Food Vision 2050 prize for Arakunomics

It was a matter of pride when the Rockefeller Foundation selected the Anand Mahindra backed Naandi Foundation, a non-profit based in Hyderabad as one of the top 10 visionaries in the world for Food Vision 2050 prize, announced recently in New York. The organization aims to provide food and nutrition for all, turn the local farmers into entrepreneurs, and develop a sustainable and circular agricultural model (based on traditional farming practices) that has no adverse effect on the environment.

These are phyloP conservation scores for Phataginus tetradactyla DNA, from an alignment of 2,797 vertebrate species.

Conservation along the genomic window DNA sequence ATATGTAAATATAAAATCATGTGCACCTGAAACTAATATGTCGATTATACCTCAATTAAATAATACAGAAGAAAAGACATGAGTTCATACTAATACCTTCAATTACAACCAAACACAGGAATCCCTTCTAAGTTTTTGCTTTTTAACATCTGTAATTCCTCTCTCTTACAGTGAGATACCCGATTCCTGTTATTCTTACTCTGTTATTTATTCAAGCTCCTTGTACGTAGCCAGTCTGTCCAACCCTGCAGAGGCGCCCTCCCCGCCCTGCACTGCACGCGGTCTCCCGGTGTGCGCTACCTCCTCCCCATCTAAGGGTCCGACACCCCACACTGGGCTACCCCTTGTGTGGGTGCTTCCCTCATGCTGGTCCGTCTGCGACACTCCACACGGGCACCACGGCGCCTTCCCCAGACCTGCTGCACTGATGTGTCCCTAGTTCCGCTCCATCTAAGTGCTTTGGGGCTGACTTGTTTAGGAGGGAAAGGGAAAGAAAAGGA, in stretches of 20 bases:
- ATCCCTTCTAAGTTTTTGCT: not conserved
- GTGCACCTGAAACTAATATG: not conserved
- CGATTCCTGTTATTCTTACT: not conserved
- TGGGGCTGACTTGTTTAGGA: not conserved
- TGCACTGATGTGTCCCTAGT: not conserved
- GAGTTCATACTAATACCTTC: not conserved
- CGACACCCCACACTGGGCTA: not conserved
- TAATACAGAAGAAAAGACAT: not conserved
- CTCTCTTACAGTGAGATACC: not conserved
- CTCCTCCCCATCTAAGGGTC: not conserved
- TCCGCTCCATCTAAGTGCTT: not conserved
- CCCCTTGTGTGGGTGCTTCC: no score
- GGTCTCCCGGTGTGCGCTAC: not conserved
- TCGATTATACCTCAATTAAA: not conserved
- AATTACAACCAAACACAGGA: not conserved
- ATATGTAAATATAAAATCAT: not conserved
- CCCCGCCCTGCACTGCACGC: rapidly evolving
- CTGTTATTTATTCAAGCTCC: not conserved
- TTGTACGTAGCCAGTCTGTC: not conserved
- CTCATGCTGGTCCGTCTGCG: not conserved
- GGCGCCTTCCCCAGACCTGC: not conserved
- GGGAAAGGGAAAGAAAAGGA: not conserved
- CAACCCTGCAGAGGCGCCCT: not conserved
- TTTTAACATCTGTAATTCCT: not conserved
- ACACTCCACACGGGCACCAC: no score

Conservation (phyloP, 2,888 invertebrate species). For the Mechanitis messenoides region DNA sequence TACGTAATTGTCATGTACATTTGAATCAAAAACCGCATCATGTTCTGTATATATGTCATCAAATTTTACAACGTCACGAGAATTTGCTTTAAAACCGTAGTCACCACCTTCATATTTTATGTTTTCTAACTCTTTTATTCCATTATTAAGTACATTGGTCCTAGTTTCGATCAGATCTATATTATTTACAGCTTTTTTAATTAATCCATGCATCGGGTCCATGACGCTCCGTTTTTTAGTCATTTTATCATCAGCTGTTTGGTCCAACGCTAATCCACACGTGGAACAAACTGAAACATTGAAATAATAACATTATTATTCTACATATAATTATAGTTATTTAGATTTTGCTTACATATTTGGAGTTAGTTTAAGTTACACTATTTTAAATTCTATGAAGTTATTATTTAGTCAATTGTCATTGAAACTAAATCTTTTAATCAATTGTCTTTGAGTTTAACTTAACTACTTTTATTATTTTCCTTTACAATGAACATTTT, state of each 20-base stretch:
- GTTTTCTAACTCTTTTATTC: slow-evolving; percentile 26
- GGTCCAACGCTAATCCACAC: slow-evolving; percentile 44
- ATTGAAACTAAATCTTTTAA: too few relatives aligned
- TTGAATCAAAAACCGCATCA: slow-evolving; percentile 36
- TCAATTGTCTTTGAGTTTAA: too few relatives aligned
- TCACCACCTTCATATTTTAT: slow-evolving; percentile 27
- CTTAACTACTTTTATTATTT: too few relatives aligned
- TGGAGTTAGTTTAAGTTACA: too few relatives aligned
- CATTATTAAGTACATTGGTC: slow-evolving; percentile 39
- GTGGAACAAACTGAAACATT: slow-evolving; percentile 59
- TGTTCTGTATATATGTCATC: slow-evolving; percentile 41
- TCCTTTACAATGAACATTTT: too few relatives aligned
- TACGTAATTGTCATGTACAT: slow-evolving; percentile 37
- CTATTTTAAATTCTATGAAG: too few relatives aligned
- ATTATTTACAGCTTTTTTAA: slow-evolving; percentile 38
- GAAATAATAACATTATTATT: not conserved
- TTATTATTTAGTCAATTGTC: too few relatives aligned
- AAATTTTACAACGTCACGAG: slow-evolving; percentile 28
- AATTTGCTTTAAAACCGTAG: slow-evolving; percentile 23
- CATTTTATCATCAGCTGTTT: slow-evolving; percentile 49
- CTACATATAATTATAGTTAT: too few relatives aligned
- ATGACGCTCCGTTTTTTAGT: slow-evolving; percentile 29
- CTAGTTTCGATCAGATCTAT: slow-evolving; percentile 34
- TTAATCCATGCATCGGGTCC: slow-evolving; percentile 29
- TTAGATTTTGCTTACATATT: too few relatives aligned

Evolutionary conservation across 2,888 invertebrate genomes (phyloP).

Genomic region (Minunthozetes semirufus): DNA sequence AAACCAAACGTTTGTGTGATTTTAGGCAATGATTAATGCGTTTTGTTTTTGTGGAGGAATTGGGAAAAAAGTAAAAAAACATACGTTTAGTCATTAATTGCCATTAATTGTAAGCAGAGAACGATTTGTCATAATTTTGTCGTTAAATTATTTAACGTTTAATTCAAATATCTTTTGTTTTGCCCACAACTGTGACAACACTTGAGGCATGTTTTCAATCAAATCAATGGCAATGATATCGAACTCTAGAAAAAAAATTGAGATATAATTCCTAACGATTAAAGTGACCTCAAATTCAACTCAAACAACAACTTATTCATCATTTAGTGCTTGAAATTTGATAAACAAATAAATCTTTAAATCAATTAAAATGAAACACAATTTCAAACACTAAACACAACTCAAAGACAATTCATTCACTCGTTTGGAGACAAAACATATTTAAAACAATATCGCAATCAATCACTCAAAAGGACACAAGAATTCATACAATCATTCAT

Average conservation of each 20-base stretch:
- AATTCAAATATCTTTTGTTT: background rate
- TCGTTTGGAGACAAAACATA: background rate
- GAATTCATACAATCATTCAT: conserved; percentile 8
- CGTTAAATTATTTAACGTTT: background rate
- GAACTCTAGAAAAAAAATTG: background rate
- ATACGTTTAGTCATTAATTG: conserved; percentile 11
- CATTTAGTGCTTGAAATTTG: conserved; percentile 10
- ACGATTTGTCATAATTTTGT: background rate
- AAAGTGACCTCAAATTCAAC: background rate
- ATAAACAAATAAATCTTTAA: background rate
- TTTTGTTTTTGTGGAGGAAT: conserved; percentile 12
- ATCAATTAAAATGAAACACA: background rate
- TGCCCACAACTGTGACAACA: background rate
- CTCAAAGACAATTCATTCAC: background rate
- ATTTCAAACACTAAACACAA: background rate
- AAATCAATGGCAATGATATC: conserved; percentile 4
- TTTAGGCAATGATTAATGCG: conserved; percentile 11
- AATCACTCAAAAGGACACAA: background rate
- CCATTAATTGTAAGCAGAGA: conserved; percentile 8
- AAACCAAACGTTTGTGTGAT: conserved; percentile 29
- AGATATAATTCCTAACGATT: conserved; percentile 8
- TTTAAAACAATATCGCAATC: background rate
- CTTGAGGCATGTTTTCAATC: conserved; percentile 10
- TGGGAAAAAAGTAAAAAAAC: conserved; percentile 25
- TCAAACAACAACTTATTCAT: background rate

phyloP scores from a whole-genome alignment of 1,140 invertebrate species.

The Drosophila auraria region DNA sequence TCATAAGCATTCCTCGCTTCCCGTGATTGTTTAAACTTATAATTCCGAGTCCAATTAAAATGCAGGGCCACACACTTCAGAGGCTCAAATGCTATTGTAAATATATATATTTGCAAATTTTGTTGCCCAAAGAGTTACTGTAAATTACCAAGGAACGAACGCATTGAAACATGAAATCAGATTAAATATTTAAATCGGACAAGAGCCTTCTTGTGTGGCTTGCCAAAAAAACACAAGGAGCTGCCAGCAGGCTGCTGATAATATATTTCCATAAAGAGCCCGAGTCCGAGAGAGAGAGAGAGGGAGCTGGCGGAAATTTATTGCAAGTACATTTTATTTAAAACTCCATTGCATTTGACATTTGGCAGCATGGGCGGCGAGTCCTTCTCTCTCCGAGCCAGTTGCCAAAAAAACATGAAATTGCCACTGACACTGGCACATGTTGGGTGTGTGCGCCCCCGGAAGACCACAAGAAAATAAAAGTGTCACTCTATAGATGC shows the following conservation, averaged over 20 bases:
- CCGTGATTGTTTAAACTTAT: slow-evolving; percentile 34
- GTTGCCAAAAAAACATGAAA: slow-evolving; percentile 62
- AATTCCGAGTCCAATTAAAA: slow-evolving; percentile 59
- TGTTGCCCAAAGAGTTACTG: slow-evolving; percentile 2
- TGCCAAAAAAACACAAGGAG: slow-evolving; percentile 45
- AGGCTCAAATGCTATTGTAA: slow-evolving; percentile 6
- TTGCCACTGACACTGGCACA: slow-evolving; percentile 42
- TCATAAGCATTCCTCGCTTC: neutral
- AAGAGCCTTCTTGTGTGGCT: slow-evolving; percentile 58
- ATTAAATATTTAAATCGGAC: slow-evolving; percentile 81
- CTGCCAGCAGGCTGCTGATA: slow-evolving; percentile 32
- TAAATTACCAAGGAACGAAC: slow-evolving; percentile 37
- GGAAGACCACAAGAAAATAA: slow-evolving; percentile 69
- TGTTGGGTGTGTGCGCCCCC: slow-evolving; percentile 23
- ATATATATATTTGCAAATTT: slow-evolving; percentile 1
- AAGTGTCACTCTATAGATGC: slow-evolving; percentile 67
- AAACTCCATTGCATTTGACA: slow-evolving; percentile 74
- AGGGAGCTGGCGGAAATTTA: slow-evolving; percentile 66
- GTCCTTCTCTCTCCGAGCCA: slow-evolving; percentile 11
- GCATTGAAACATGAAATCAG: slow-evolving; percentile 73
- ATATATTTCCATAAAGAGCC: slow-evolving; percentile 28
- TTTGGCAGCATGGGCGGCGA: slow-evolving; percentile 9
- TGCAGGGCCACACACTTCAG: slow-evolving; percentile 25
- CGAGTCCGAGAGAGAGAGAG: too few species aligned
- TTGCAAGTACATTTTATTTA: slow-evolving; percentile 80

With the onset of the green revolution in the 1970s and the introduction of Minimum Support Prices for crops like paddy and wheat, there was a significant shift from agriculture as a way of life to farming as a profit-making economic activity, leading to resource exploitation. The food system linkages gave way to mono-cropping, and cash crops such as cotton and sugarcane replaced food crops. This meant that the traditional agricultural practices became redundant, and the profit-making entrepreneurial farmers, who were in charge of the symbiotic food system, now became unskilled wage earners. With an increase in the number of farmers cultivating cash crops for quick profits, the cost of farming also increased, leading to indebtedness. The lack of biodiversity in food production has resulted in a food and livelihood crisis, causing malnutrition for masses across the country. In addition to depleting the biomes of the soil, mono-cropping has also led to the disappearance in the diversity of food that people consume, with most relying on cheap fast foods, resulting in an overall lack of nutrition. Farming has become a loss-making enterprise in India due to the depletion of soil, nutrition, knowledge as well as decreased resilience to climate change and pest attacks.